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4 billion particles of tiny plastics pollute Tampa Bay, study finds

Now scientists will determine the impact on the animals that live in Florida’s largest estuary.
Published Sep. 12
Updated Sep. 27

To the naked eye, the waters of Tampa Bay look clean and inviting. But a new study says the bay, Florida’s largest estuary, is awash in tiny bits of plastic.

The study, published Thursday in the scientific journal Marine Pollution Bulletin, found about four billion particles of microplastics in the bay. Microplastics are each a 1/8 of an inch or smaller — tiny fragments of plastic bags or bottles, or threads from polyester clothing, discarded fishing line and other artificially manufactured jetsam.

Next up: a study that looks at how those bits of microplastics might be affecting manatees and other marine creatures that make their homes in the bay, according to Kinsley McEachern, the University of South Florida St. Petersburg marine sciences graduate student who led the study.

“Harmful chemicals and toxic organic pollutants like pesticides stick to them,” she said. And because the chemicals on microplastics can mimic hormones, "they can cause reproduction difficulties. It could have impacts throughout the entire food chain.”

So far, she said, there have been no studies on the impact on humans.

This is the first study to try to gauge just how badly polluted the bay has become from microplastics. McEachern got the idea for it several years ago when she heard Eckerd College professor David Hastings talking about his discovery that microplastics were turning up in samples his students were taking throughout the bay.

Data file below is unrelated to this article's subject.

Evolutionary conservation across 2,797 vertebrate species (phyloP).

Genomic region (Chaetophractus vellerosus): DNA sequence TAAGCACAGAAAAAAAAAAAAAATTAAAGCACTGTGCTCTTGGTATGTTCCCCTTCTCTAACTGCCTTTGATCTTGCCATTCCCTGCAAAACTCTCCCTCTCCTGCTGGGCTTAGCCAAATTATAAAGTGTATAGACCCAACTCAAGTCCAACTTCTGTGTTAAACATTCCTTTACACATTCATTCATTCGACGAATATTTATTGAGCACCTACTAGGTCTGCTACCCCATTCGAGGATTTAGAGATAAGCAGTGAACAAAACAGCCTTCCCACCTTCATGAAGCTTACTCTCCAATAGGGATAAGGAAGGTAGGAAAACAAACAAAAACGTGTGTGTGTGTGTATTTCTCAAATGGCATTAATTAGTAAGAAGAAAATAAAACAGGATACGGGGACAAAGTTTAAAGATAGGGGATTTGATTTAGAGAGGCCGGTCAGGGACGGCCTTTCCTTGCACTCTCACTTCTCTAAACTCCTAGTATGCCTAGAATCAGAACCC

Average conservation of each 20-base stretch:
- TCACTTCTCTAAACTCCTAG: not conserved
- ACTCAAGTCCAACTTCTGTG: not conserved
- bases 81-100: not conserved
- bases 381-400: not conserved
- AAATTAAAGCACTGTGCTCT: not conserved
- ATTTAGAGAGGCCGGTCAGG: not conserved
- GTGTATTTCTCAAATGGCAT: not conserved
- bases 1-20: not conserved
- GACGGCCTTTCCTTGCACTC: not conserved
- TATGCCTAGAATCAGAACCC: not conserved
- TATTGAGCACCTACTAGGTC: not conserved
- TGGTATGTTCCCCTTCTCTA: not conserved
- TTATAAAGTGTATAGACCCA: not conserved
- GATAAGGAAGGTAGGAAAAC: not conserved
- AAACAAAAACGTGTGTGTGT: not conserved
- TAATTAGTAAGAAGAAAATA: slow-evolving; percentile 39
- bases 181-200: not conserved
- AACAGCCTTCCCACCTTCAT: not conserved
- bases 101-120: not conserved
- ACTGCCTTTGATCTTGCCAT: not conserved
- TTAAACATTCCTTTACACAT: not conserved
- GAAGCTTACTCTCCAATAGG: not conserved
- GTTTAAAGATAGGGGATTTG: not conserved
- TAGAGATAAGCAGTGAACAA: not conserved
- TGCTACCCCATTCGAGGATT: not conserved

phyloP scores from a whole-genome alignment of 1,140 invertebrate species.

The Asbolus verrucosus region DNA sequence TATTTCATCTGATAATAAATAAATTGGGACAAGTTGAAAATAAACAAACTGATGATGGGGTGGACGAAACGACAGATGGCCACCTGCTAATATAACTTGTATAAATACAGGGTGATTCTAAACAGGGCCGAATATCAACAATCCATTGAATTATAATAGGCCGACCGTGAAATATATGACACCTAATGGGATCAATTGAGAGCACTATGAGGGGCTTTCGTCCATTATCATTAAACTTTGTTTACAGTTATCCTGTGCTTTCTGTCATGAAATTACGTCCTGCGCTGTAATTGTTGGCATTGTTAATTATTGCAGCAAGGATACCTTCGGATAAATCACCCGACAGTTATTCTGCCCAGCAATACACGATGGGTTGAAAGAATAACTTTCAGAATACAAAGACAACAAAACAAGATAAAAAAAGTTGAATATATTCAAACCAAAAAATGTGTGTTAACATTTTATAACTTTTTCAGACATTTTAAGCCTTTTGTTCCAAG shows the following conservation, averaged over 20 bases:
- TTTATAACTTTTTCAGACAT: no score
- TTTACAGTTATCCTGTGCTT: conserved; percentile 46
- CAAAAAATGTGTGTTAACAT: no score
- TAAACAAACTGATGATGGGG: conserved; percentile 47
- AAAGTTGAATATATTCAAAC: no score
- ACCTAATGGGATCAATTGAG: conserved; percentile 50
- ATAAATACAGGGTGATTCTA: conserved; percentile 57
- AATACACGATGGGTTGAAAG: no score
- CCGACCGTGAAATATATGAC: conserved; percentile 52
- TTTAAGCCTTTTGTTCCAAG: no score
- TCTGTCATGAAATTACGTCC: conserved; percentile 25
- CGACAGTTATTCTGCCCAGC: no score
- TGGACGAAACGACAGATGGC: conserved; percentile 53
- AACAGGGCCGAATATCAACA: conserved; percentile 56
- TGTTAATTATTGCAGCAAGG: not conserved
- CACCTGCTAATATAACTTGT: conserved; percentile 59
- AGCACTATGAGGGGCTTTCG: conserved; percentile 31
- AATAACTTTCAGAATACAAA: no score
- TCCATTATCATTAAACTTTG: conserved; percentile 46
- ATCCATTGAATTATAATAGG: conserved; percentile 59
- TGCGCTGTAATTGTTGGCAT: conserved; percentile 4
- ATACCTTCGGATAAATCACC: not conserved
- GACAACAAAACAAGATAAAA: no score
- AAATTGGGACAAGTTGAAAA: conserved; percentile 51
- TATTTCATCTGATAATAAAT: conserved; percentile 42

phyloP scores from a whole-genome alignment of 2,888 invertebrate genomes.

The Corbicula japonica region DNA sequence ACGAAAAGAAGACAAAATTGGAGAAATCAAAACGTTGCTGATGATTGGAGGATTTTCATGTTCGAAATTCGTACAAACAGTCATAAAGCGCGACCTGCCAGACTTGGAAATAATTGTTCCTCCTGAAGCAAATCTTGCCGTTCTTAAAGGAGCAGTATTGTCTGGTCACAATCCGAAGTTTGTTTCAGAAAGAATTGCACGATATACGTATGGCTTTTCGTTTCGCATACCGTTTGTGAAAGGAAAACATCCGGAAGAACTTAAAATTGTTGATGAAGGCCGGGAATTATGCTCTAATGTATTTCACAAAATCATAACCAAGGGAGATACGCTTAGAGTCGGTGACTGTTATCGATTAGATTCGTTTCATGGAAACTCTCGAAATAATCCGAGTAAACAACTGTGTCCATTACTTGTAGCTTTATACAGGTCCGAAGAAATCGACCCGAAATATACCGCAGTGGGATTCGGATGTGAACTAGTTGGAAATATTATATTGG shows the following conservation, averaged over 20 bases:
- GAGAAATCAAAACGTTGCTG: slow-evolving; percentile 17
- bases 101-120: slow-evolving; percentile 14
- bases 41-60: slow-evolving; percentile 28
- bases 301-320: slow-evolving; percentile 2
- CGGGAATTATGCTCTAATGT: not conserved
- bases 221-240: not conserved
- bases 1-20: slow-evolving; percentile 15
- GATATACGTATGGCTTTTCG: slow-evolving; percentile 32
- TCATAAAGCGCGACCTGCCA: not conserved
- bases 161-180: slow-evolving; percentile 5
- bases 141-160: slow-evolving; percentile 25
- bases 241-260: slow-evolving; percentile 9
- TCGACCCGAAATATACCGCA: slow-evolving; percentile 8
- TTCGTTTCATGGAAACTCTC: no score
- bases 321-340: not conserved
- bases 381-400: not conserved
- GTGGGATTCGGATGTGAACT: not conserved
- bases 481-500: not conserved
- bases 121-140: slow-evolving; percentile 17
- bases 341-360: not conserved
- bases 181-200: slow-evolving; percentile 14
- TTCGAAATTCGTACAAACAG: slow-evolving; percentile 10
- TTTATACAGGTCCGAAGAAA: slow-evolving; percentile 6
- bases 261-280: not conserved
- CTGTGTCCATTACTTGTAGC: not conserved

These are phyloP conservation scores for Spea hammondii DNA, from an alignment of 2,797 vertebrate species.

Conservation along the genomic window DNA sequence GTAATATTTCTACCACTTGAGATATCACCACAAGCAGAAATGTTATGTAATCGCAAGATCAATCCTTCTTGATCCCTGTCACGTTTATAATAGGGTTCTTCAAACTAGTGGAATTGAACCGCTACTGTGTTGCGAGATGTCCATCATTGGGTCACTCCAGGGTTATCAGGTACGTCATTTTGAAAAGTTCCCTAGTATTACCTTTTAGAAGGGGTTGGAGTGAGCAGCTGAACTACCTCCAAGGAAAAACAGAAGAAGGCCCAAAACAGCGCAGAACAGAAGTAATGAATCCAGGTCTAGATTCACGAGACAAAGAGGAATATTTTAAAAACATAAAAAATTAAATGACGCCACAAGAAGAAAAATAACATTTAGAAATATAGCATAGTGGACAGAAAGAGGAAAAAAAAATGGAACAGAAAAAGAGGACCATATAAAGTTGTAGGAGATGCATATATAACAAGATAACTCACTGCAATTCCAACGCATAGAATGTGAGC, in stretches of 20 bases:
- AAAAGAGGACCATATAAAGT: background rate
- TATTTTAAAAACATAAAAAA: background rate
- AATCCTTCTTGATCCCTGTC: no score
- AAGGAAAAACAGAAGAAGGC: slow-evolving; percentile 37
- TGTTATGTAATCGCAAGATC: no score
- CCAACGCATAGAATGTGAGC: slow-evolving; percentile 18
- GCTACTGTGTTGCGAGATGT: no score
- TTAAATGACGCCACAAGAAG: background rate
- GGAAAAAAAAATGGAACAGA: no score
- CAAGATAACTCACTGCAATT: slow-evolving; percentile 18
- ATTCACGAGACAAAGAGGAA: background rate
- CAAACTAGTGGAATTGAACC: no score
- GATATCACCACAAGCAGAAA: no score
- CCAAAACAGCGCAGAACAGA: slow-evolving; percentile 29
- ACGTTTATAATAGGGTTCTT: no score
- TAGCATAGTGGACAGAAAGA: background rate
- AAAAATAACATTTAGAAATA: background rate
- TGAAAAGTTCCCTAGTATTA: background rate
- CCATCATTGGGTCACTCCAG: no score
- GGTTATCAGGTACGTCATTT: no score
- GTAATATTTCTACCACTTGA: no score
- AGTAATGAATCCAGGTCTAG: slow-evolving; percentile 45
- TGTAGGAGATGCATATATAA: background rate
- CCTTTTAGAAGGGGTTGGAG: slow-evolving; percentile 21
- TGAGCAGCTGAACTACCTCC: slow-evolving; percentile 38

RELATED STORY: Microplastics imperil marine life in Tampa Bay

McEachern wanted to quantify how widespread the pollution problem was, something that has never been done before in Tampa Bay.

Using a grant from the Tampa Bay Estuary Program and boats provided by the Hillsborough County Environmental Protection Commission, she and other biologists spent 14 months checking 24 different sampling spots around the bay.

The samples went through chemical and other tests to verify that what they were seeing under their microscopes was indeed plastic.

“We found the distribution was pretty ubiquitous,” she said.

The study found an average of four pieces of microplastic per gallon of water at all sites, and more than 600 pieces of microplastic per pound of dry sediment around the bay.

RELATED STORY: What are microplastics? An expert breaks it down.

Hastings praised McEachern’s study for taking a look at the pollution problem in three dimensions rather than just skimming the bay’s surface as studies in some other places have done.

The microplastics cascade into the bay from stormwater and, in the case of fabrics, from the washing machines that feed into municipal sewer treatment plants that eventually dump into the bay.

One possible source for microplastics that would be unique to Tampa Bay: the beads given out at the Gasparilla parade. During Keep Tampa Bay Beautiful’s Gasparilla cleanup day in 2015, volunteers collected more than 1,600 strands of discarded plastic beads.

RELATED STORY: Discarded beads not good for Tampa Bay.

The bits of plastic are of a size similar to plankton. Oysters, clams and mussels in the bay filter seawater to consume tiny bits of food, and thus wind up collecting the microplastics too, which then begin being passed through the food chain.

Biologists have been raising concerns about microplastics because they have been found in every ocean in the world, including the Arctic. The bits of plastic can collect and even concentrate toxins that can sicken any marine life that consumes the material. A 2010 study by Tokyo University and the Woods Hole Oceanographic Institution tested plastic pieces from 140 beaches in 40 countries. Researchers found chemical toxins in every sample.

For now, the only solution to this pollution problem is prevention, Hastings said. He encourages people to cut back on using throwaway plastic items.

“Something you use for 30 seconds could cause consequences that last a lifetime,” McEachern agreed.











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